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Ahead of Obama-Romney Debate, Over 40,000 Americans Urge Moderator To Raise Issue of Money in Politics

Our joint news release today, with Avaaz and unPAC:

41,161 signatures hand-delivered to Jim Lehrer on Thursday

Moderator urged to ask candidates, “if elected would you call on Congress to study and propose a Constitutional Amendment designed to reduce the influence of money in our political system”

Movement To Overturn Citizens United Targets 2012 Ballot Measures

Derek Cressman

Alternet

September 20, 2012

From America's earliest days, states have sent instructions to Congress on constitutional reforms.

As we head into the home stretch of the 2012 campaigns, from coast to coast voter frustration with negative campaign ads -- and the big money behind them -- is more than palpable.

Romney agrees: "We’ve got to get the money out of the teachers unions going into campaigns."

It's being widely reported that Mitt Romney yesterday called for limits on campaign spending by teachers' unions. A blog post at The Nation puts this succinctly in perspective.

The constitutional amendments we support would even-handedly enable the elimination of politcal contributions from for-profit corporations, incorporated non-profits, and incorporated labor unions alike. (For more on this, see our analysis of various bills here.)

Report: Citizens United ruling accounts for 78 percent of 2012 election spending

By Adam Gabbatt, The Guardian
Monday, September 24, 2012

(Excerpt:)

Almost $465m of outside money has been spent on the US presidential election campaign so far, including $365m that can be attributed to the supreme court’s landmark Citizens United ruling, according to a report released on Monday.

Super Pacs, which came into effect following the 2010 Citizens United verdict, accounted for $272m of the expenditure in the study, conducted by the Sunlight Foundation, a non-profit organisation devoted to increasing transparency in government.

Trevor Potter, former FEC Commissioner (R), on Citizens United, why corporations shouldn't participate in our elections, and wha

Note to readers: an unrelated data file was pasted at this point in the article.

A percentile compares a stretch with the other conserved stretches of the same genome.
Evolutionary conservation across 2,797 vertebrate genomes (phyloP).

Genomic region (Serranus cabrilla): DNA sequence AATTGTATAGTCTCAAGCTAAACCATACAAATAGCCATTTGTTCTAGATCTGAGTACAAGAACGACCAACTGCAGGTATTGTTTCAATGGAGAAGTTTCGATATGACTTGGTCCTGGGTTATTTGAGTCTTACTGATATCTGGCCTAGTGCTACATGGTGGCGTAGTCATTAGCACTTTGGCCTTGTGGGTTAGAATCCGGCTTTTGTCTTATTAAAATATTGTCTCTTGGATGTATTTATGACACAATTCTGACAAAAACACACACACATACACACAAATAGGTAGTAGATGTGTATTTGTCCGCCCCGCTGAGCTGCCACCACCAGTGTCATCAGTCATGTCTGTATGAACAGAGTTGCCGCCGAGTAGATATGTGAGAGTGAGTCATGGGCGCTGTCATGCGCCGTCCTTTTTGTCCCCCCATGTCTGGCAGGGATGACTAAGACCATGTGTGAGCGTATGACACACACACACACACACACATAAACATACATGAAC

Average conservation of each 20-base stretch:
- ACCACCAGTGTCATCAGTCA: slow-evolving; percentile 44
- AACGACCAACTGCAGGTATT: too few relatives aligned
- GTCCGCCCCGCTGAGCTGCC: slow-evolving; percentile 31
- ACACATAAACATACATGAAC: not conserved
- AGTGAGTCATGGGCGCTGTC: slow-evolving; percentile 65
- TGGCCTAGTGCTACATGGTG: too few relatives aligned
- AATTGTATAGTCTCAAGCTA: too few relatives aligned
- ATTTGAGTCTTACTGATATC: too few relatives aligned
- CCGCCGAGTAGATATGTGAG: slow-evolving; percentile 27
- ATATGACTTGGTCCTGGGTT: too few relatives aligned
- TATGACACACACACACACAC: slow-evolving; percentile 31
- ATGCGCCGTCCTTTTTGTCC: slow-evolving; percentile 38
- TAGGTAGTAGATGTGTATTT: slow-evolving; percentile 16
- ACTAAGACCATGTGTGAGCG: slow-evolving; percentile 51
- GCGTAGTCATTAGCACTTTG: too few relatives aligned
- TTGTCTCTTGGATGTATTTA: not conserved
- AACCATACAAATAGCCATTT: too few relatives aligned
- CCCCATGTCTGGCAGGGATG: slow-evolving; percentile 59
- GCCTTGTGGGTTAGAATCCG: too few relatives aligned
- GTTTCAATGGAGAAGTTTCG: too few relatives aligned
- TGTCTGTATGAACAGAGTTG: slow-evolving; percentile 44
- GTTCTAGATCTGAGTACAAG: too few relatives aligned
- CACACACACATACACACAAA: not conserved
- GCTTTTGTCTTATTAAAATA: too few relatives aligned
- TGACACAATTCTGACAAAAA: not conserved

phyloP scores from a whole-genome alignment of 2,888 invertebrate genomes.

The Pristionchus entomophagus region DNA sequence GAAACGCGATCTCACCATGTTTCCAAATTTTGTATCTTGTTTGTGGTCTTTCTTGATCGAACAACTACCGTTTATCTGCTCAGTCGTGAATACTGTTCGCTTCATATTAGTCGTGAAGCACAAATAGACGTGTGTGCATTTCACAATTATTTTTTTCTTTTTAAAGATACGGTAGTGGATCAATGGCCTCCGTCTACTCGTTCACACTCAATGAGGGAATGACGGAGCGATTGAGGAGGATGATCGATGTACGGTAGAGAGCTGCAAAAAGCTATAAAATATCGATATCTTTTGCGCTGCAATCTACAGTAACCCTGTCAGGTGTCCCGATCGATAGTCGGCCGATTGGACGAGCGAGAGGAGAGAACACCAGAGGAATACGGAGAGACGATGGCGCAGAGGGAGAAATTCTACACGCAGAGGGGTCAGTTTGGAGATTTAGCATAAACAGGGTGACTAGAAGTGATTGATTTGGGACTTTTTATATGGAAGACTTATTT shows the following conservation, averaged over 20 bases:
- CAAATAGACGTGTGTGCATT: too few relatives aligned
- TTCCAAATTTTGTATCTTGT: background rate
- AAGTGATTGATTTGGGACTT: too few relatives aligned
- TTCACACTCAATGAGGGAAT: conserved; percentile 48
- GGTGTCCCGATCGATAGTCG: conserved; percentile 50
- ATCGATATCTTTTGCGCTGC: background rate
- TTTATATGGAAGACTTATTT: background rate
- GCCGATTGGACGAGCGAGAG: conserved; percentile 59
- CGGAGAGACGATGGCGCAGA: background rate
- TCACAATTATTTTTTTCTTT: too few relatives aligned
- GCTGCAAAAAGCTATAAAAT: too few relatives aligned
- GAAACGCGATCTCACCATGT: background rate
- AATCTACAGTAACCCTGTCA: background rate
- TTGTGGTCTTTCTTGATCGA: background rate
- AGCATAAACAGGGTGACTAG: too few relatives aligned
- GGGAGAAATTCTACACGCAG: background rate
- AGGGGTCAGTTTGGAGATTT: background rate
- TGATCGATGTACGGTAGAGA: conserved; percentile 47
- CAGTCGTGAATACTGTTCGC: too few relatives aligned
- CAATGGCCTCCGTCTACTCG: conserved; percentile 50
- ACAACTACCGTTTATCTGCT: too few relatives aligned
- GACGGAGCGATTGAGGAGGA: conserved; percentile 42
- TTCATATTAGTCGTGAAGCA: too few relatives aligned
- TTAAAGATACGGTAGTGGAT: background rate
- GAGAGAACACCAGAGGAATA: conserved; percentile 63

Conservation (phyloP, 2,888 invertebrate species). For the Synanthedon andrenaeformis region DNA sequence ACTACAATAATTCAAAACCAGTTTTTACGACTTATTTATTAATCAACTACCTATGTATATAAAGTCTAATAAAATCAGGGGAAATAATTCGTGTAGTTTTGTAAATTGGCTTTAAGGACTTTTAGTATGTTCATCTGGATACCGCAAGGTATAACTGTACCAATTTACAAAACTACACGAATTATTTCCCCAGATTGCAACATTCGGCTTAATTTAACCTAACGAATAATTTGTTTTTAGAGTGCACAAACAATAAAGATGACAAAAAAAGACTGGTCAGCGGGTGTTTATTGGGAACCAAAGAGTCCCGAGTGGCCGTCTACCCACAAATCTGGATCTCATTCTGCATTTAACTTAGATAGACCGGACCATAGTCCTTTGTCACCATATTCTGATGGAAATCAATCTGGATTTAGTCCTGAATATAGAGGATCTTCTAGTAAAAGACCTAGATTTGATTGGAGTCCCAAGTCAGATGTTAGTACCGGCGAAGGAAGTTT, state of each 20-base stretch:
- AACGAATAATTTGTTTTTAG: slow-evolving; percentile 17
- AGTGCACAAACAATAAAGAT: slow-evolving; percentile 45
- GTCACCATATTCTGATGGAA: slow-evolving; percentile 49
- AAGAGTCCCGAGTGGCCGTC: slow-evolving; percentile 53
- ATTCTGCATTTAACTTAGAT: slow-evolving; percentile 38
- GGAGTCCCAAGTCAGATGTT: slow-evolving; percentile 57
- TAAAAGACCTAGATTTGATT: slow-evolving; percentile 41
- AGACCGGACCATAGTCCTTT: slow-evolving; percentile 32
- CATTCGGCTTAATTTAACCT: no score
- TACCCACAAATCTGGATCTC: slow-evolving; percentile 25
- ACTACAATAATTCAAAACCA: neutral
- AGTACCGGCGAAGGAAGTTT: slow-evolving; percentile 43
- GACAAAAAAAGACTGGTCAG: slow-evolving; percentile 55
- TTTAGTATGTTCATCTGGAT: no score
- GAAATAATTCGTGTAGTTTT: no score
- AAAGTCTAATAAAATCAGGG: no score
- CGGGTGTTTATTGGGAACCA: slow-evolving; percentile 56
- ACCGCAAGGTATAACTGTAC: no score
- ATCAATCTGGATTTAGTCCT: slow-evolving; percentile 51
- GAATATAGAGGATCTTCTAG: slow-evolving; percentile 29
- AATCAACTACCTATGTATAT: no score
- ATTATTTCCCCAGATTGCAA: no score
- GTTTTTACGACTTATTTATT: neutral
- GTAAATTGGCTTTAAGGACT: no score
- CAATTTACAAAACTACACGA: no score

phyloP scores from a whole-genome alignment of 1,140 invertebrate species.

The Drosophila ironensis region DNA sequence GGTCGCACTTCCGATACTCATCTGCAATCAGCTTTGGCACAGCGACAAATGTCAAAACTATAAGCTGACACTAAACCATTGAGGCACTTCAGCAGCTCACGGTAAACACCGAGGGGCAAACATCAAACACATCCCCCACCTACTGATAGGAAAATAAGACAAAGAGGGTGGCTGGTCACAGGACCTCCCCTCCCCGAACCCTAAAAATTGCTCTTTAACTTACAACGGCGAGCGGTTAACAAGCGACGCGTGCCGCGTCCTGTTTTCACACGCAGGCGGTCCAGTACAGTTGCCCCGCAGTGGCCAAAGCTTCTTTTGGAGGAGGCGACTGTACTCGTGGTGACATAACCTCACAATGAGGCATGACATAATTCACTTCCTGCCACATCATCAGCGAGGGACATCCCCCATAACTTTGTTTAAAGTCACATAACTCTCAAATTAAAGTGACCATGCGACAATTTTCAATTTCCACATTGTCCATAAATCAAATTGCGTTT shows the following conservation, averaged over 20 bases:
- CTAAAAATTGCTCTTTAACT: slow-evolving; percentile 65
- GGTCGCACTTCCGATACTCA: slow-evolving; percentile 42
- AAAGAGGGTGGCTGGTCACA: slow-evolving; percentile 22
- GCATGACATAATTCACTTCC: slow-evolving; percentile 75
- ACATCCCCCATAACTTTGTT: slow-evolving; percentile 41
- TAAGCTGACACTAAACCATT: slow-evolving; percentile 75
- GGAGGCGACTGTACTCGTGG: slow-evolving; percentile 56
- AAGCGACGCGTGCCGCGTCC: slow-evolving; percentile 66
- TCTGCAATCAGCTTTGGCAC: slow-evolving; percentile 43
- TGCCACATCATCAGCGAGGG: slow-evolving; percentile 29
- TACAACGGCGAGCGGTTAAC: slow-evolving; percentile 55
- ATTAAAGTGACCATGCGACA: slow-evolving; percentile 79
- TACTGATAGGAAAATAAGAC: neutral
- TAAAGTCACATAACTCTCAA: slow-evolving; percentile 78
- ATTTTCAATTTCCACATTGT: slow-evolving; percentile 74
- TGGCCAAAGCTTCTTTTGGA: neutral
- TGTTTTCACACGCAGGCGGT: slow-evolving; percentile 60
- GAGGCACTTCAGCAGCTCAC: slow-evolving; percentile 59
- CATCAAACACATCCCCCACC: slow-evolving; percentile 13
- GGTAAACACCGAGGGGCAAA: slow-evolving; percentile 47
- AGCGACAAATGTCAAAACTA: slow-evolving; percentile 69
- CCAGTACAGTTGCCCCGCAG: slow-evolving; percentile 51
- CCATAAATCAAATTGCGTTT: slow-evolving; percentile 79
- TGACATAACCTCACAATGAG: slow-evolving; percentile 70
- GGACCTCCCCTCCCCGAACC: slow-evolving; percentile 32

Bill Moyers' latest video is an interview with Trevor Potter, a Republican former Commissioner of the Federal Election Commission, best known as Stephen Colbert's attorney and also Senator John McCain's former General Counsel.

Mr. Potter makes several important points in the 45-minute interview. Here are some of the choicest excerpts, below (not in chronological order):

Local protest targets business, elections

News & Record - Greensboro, North Carolina

Amanda Lehmert

September 24, 2012

Local advocates have joined a national protest against corporate influence over elections.

Latest poll: 83% want limits on campaign spending by corporations, unions, and other organizations.

Poll: Americans largely in favor of campaign spending limitations
by Morgan Little
The Los Angeles Times, September 16, 2012

Excerpt:

8 down, 30 to go: Connecticut becomes 8th state to call for a constitutional amendment.

A majority of Connecticut's state legislators in both chambers -- 88 state representatives and 22 state senators -- have signed a letter calling on Congress to pass a constitutional amendment to overturn the U.S. Supreme Court's Citizens United decision.

This makes Connecticut the 8th state to call for an amendment, joining California, Hawaii, Massachusetts, New Mexico, Rhode Island and Vermont, which have all passed legislative resolutions, and Maryland, where a majority of legislators have signed a letter similar to this one in Connecticut.

Justice Scalia encourages amending the Constitution in response to Citizens United.

U.S. Supreme Court Justice Antonin Scalia, a noted conservative who was among the signers of the Court's 5-4 majority opinion in Citizens United, last week called on those of us -- 80% of Americans, according to polls -- who disagree with that decision to respond by amending the Constitution.

According to the Las Vegas Sun-Journal, the following exchange took place Wednesday, Sept. 5th between Scalia and Kathy Kama, a law student at the University at the University of Nevada, Las Vegas:

Federal Appeals Court Strikes Minn. Disclosure Law, Aiding Corporate America’s Political Power

Jeremy Leaming

American Constitution Society Blog

September 6, 2012

"A  federal appeals court has provided another victory for corporate America’s efforts to influence politicians, political parties and the nation’s elections. Big business hardly needed such a victory, especially since the U.S. Supreme Court in Citizens United v. FEC scrapped some significant campaign finance regulation laws thereby making it far easier for corporations to spend boatloads of money on local, state and federal elections of all kinds.